“Suddenly, one night, when almost all the residents had retired to bed, the flood level surged high and penetrated houses, streets and everywhere and almost submerged us as individuals,” he explained.

“Before the floods, we were busy farming and earned a decent living, but now, we have lost everything except our lives,” he said. “We are depressed and really worried about our losses.”

Ismaila said he has contracted hepatitis from the muddy water and has been unable to access the medication he needs.

READ ALSO: NEMA assesses flooding in Ogun communities

His story isn’t unique. Many older people who were forced to stand in water for a long time now have respiratory problems, including asthma, even if they previously did not suffer from these conditions.

Many community leaders in the affected areas blamed the release of accumulated waters from Oyan Dam, situated in Abeokuta North local government area of Ogun State and heavy rains.

But Nigeria’s Minister of Environment, water resources and sanitation, Joseph Utsev, said the recurring floods in Ogun and Lagos were caused by climate change and not the Oyan Dam water release.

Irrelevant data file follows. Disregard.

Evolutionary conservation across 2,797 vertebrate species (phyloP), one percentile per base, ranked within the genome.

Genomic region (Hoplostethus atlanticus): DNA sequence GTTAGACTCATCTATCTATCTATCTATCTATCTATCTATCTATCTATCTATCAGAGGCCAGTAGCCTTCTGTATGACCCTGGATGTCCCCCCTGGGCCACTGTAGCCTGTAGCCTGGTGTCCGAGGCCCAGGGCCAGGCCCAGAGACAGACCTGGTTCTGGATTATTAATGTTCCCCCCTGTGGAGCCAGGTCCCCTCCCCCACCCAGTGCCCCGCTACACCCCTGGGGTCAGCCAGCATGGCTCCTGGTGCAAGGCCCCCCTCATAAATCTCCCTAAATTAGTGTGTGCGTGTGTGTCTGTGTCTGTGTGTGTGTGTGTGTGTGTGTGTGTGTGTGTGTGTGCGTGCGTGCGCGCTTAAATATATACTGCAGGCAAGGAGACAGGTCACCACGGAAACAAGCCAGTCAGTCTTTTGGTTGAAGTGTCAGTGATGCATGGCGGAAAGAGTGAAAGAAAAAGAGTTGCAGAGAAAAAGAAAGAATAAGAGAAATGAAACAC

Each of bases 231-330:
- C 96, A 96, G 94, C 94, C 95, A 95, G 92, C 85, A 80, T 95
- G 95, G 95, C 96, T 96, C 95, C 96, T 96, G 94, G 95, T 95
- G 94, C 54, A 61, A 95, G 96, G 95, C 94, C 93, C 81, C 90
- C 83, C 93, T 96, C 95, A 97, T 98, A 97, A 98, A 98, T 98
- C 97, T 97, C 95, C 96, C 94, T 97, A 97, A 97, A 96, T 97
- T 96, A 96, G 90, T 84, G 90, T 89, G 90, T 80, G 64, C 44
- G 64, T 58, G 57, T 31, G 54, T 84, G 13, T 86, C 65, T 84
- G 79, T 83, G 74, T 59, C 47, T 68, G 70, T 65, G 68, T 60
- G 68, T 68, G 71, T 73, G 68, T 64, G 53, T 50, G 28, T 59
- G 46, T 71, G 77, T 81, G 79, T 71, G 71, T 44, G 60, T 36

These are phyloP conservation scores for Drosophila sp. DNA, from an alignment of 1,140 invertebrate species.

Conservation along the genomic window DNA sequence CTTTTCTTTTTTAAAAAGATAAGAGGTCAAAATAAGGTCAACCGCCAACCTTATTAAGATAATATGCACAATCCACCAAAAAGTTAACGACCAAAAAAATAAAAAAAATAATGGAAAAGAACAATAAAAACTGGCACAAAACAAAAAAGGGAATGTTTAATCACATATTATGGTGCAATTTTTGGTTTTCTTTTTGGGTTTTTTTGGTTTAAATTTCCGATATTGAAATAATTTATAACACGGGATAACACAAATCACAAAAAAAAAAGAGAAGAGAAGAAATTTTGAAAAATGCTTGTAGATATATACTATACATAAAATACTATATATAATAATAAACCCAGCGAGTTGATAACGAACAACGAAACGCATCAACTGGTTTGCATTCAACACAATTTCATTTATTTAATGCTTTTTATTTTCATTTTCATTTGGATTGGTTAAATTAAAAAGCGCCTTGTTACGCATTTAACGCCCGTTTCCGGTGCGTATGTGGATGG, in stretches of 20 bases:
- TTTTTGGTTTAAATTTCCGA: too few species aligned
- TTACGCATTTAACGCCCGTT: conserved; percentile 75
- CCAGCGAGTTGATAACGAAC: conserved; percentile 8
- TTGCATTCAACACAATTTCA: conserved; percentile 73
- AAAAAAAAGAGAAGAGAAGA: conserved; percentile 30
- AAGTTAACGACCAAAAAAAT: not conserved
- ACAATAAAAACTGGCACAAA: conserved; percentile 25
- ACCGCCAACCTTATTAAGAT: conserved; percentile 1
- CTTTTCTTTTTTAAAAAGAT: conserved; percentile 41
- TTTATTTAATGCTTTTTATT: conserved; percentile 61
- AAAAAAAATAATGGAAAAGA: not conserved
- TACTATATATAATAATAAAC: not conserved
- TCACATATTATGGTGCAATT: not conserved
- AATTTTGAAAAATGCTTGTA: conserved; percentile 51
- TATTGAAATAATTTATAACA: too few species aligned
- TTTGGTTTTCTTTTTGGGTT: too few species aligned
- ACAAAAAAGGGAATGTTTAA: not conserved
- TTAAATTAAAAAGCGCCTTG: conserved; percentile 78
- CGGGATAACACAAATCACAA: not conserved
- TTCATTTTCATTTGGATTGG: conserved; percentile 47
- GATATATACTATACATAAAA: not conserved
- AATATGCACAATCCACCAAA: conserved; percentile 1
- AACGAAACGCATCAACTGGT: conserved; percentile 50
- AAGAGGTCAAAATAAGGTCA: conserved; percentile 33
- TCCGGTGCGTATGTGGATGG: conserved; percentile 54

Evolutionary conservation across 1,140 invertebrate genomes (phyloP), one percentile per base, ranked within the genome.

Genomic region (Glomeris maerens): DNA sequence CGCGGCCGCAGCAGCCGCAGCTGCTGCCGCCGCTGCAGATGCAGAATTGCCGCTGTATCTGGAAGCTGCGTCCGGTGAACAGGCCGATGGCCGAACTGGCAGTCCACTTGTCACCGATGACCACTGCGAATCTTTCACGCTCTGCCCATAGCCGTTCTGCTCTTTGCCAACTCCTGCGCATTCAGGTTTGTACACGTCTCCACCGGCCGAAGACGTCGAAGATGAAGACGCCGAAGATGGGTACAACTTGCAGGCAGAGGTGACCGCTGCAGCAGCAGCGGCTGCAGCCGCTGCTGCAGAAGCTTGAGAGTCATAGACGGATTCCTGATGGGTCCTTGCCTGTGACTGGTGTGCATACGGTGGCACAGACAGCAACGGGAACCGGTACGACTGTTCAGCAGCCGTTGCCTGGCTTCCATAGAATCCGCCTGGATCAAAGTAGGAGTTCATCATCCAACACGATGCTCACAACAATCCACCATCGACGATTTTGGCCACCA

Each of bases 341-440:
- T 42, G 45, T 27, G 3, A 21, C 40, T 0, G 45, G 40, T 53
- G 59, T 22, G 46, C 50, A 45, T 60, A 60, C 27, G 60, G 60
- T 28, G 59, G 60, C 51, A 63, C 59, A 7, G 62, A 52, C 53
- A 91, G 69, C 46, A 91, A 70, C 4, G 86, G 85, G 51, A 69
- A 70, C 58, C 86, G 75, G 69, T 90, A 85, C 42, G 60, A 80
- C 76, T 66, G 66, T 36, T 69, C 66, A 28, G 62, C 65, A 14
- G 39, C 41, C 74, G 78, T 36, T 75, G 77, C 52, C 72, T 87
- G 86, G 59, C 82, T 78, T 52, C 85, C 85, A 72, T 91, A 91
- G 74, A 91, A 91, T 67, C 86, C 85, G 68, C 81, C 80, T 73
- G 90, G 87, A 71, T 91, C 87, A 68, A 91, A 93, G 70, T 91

Utsev, who disclosed this during a visit to some affected communities in Lagos and Ogun, dams are crucial in flood management and irrigated agriculture, adding that the federal government has developed a comprehensive strategy to better manage flooding nationwide.

According to him, Oyan Dam, boasting of a significant 270 million-cubic-metre capacity reservoir, remains in excellent condition and should not be held accountable for the recent flooding incidents.

Also during a visit to affected communities, Ogun state Commissioner for Environment, Ola Oresanya, said flash floods were responsible for the flood, noting that the rainfall in the state is expected  to reach 3,646mm of rainfall between April and November this year.

However, the residents who spoke with faulted the arguments, noting that the dam failed to release water at the appropriate time of the year due to its commercialisation and the cage fishing activities going on in the dam.

Speaking on the aegis of the Isheri North GRA Community Development Association, the residents said it was unfortunate that the minister could make such “unguided utterances” without a proper assessment of the situation.

READ ALSO: Edo, Delta, six other states risk more flood as Cameroon opens Lagdo dam


The residents said that while the management of the Ogun Osun River Basin Development Authority had in a document issued in September 2022 agreed that commercial fishing activities could be confined to levels below 56m above sea level, it had refused to implement this agreement.